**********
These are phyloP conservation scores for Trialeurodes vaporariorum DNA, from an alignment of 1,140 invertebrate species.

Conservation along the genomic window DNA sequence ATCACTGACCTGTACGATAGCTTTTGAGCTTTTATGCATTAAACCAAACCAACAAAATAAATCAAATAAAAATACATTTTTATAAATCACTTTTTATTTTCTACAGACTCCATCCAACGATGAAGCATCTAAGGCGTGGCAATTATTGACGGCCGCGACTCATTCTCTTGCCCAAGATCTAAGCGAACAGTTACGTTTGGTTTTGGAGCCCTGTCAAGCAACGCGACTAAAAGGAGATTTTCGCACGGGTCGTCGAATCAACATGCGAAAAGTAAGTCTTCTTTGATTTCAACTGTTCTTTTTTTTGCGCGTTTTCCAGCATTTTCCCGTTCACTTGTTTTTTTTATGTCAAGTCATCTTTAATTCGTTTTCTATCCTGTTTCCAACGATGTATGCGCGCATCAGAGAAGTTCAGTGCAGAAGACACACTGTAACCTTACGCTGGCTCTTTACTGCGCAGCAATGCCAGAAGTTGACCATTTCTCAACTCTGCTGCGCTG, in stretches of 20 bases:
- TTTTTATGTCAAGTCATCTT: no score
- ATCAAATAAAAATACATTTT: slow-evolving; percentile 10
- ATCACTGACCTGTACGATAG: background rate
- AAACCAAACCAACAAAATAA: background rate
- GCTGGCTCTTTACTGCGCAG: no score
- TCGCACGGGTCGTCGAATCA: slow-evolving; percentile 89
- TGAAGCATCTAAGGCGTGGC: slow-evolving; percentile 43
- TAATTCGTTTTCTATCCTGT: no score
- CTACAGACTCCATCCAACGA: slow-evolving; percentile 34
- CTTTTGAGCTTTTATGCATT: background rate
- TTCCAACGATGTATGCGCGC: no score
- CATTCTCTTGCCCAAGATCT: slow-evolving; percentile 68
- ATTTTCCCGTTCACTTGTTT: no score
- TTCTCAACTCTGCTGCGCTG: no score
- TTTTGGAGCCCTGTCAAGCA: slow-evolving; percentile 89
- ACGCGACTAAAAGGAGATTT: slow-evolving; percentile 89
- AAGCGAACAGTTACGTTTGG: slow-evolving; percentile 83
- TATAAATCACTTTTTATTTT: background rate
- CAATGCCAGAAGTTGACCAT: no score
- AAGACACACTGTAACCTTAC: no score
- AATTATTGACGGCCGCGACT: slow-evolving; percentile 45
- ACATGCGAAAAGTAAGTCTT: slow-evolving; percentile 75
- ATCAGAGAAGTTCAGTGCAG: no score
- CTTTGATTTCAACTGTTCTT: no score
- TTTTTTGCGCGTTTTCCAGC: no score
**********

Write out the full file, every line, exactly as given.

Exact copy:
These are phyloP conservation scores for Trialeurodes vaporariorum DNA, from an alignment of 1,140 invertebrate species.

Conservation along the genomic window DNA sequence ATCACTGACCTGTACGATAGCTTTTGAGCTTTTATGCATTAAACCAAACCAACAAAATAAATCAAATAAAAATACATTTTTATAAATCACTTTTTATTTTCTACAGACTCCATCCAACGATGAAGCATCTAAGGCGTGGCAATTATTGACGGCCGCGACTCATTCTCTTGCCCAAGATCTAAGCGAACAGTTACGTTTGGTTTTGGAGCCCTGTCAAGCAACGCGACTAAAAGGAGATTTTCGCACGGGTCGTCGAATCAACATGCGAAAAGTAAGTCTTCTTTGATTTCAACTGTTCTTTTTTTTGCGCGTTTTCCAGCATTTTCCCGTTCACTTGTTTTTTTTATGTCAAGTCATCTTTAATTCGTTTTCTATCCTGTTTCCAACGATGTATGCGCGCATCAGAGAAGTTCAGTGCAGAAGACACACTGTAACCTTACGCTGGCTCTTTACTGCGCAGCAATGCCAGAAGTTGACCATTTCTCAACTCTGCTGCGCTG, in stretches of 20 bases:
- TTTTTATGTCAAGTCATCTT: no score
- ATCAAATAAAAATACATTTT: slow-evolving; percentile 10
- ATCACTGACCTGTACGATAG: background rate
- AAACCAAACCAACAAAATAA: background rate
- GCTGGCTCTTTACTGCGCAG: no score
- TCGCACGGGTCGTCGAATCA: slow-evolving; percentile 89
- TGAAGCATCTAAGGCGTGGC: slow-evolving; percentile 43
- TAATTCGTTTTCTATCCTGT: no score
- CTACAGACTCCATCCAACGA: slow-evolving; percentile 34
- CTTTTGAGCTTTTATGCATT: background rate
- TTCCAACGATGTATGCGCGC: no score
- CATTCTCTTGCCCAAGATCT: slow-evolving; percentile 68
- ATTTTCCCGTTCACTTGTTT: no score
- TTCTCAACTCTGCTGCGCTG: no score
- TTTTGGAGCCCTGTCAAGCA: slow-evolving; percentile 89
- ACGCGACTAAAAGGAGATTT: slow-evolving; percentile 89
- AAGCGAACAGTTACGTTTGG: slow-evolving; percentile 83
- TATAAATCACTTTTTATTTT: background rate
- CAATGCCAGAAGTTGACCAT: no score
- AAGACACACTGTAACCTTAC: no score
- AATTATTGACGGCCGCGACT: slow-evolving; percentile 45
- ACATGCGAAAAGTAAGTCTT: slow-evolving; percentile 75
- ATCAGAGAAGTTCAGTGCAG: no score
- CTTTGATTTCAACTGTTCTT: no score
- TTTTTTGCGCGTTTTCCAGC: no score